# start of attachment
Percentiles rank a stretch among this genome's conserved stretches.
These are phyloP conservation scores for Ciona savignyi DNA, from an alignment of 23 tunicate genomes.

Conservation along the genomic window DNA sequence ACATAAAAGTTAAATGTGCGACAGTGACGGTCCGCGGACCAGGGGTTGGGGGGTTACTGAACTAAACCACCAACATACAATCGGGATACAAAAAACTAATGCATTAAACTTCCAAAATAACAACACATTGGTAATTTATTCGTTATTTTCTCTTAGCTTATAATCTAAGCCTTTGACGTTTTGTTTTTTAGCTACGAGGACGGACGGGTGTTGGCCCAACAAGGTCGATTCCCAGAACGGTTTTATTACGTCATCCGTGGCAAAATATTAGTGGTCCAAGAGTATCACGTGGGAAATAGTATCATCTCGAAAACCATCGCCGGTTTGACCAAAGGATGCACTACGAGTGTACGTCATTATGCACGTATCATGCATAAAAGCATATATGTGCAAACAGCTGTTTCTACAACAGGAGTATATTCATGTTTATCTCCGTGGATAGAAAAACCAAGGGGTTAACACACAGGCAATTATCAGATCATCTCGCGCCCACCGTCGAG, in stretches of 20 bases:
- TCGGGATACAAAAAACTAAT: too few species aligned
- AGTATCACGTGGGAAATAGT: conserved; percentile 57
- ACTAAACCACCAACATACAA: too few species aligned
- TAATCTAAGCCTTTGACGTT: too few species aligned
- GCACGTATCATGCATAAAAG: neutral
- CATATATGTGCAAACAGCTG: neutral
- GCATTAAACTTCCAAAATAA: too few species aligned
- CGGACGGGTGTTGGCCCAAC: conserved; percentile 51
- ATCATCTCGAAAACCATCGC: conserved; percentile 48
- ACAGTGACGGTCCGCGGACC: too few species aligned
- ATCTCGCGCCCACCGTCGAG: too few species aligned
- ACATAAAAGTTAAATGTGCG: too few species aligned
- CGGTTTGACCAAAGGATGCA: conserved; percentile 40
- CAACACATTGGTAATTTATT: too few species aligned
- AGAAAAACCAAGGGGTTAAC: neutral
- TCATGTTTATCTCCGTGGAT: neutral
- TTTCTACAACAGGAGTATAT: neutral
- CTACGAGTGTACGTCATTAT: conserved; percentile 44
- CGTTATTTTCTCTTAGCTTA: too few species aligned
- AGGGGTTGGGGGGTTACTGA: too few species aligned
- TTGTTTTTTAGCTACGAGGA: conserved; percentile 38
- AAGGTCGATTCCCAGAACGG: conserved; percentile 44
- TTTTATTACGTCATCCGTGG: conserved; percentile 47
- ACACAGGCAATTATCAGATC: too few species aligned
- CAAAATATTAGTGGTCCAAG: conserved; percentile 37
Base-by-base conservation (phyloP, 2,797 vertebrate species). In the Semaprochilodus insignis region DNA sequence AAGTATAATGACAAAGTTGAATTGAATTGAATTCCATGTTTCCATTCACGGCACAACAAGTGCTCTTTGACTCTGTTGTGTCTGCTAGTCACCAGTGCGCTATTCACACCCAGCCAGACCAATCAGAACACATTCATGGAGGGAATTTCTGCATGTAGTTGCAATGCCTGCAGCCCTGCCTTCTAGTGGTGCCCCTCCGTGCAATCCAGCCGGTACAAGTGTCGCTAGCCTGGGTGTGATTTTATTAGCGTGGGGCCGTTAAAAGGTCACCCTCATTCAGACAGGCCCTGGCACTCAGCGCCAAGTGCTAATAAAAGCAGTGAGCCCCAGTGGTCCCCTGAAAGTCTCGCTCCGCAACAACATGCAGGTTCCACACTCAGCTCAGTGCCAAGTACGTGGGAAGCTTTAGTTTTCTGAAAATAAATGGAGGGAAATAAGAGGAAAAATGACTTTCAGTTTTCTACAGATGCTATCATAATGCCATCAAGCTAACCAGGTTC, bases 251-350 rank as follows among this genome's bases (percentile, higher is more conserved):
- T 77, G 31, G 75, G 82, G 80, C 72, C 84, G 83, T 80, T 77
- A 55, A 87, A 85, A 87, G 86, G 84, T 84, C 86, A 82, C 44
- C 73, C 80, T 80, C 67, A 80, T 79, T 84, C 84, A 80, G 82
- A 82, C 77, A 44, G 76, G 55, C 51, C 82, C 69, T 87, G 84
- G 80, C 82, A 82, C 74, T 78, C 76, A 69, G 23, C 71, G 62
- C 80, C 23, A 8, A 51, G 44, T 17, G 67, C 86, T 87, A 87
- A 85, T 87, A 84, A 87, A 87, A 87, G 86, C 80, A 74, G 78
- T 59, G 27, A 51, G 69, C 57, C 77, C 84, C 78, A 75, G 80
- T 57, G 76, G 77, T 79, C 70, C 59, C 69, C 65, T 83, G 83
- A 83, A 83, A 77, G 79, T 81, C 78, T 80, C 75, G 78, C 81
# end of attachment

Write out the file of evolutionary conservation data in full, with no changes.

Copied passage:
Percentiles rank a stretch among this genome's conserved stretches.
These are phyloP conservation scores for Ciona savignyi DNA, from an alignment of 23 tunicate genomes.

Conservation along the genomic window DNA sequence ACATAAAAGTTAAATGTGCGACAGTGACGGTCCGCGGACCAGGGGTTGGGGGGTTACTGAACTAAACCACCAACATACAATCGGGATACAAAAAACTAATGCATTAAACTTCCAAAATAACAACACATTGGTAATTTATTCGTTATTTTCTCTTAGCTTATAATCTAAGCCTTTGACGTTTTGTTTTTTAGCTACGAGGACGGACGGGTGTTGGCCCAACAAGGTCGATTCCCAGAACGGTTTTATTACGTCATCCGTGGCAAAATATTAGTGGTCCAAGAGTATCACGTGGGAAATAGTATCATCTCGAAAACCATCGCCGGTTTGACCAAAGGATGCACTACGAGTGTACGTCATTATGCACGTATCATGCATAAAAGCATATATGTGCAAACAGCTGTTTCTACAACAGGAGTATATTCATGTTTATCTCCGTGGATAGAAAAACCAAGGGGTTAACACACAGGCAATTATCAGATCATCTCGCGCCCACCGTCGAG, in stretches of 20 bases:
- TCGGGATACAAAAAACTAAT: too few species aligned
- AGTATCACGTGGGAAATAGT: conserved; percentile 57
- ACTAAACCACCAACATACAA: too few species aligned
- TAATCTAAGCCTTTGACGTT: too few species aligned
- GCACGTATCATGCATAAAAG: neutral
- CATATATGTGCAAACAGCTG: neutral
- GCATTAAACTTCCAAAATAA: too few species aligned
- CGGACGGGTGTTGGCCCAAC: conserved; percentile 51
- ATCATCTCGAAAACCATCGC: conserved; percentile 48
- ACAGTGACGGTCCGCGGACC: too few species aligned
- ATCTCGCGCCCACCGTCGAG: too few species aligned
- ACATAAAAGTTAAATGTGCG: too few species aligned
- CGGTTTGACCAAAGGATGCA: conserved; percentile 40
- CAACACATTGGTAATTTATT: too few species aligned
- AGAAAAACCAAGGGGTTAAC: neutral
- TCATGTTTATCTCCGTGGAT: neutral
- TTTCTACAACAGGAGTATAT: neutral
- CTACGAGTGTACGTCATTAT: conserved; percentile 44
- CGTTATTTTCTCTTAGCTTA: too few species aligned
- AGGGGTTGGGGGGTTACTGA: too few species aligned
- TTGTTTTTTAGCTACGAGGA: conserved; percentile 38
- AAGGTCGATTCCCAGAACGG: conserved; percentile 44
- TTTTATTACGTCATCCGTGG: conserved; percentile 47
- ACACAGGCAATTATCAGATC: too few species aligned
- CAAAATATTAGTGGTCCAAG: conserved; percentile 37
Base-by-base conservation (phyloP, 2,797 vertebrate species). In the Semaprochilodus insignis region DNA sequence AAGTATAATGACAAAGTTGAATTGAATTGAATTCCATGTTTCCATTCACGGCACAACAAGTGCTCTTTGACTCTGTTGTGTCTGCTAGTCACCAGTGCGCTATTCACACCCAGCCAGACCAATCAGAACACATTCATGGAGGGAATTTCTGCATGTAGTTGCAATGCCTGCAGCCCTGCCTTCTAGTGGTGCCCCTCCGTGCAATCCAGCCGGTACAAGTGTCGCTAGCCTGGGTGTGATTTTATTAGCGTGGGGCCGTTAAAAGGTCACCCTCATTCAGACAGGCCCTGGCACTCAGCGCCAAGTGCTAATAAAAGCAGTGAGCCCCAGTGGTCCCCTGAAAGTCTCGCTCCGCAACAACATGCAGGTTCCACACTCAGCTCAGTGCCAAGTACGTGGGAAGCTTTAGTTTTCTGAAAATAAATGGAGGGAAATAAGAGGAAAAATGACTTTCAGTTTTCTACAGATGCTATCATAATGCCATCAAGCTAACCAGGTTC, bases 251-350 rank as follows among this genome's bases (percentile, higher is more conserved):
- T 77, G 31, G 75, G 82, G 80, C 72, C 84, G 83, T 80, T 77
- A 55, A 87, A 85, A 87, G 86, G 84, T 84, C 86, A 82, C 44
- C 73, C 80, T 80, C 67, A 80, T 79, T 84, C 84, A 80, G 82
- A 82, C 77, A 44, G 76, G 55, C 51, C 82, C 69, T 87, G 84
- G 80, C 82, A 82, C 74, T 78, C 76, A 69, G 23, C 71, G 62
- C 80, C 23, A 8, A 51, G 44, T 17, G 67, C 86, T 87, A 87
- A 85, T 87, A 84, A 87, A 87, A 87, G 86, C 80, A 74, G 78
- T 59, G 27, A 51, G 69, C 57, C 77, C 84, C 78, A 75, G 80
- T 57, G 76, G 77, T 79, C 70, C 59, C 69, C 65, T 83, G 83
- A 83, A 83, A 77, G 79, T 81, C 78, T 80, C 75, G 78, C 81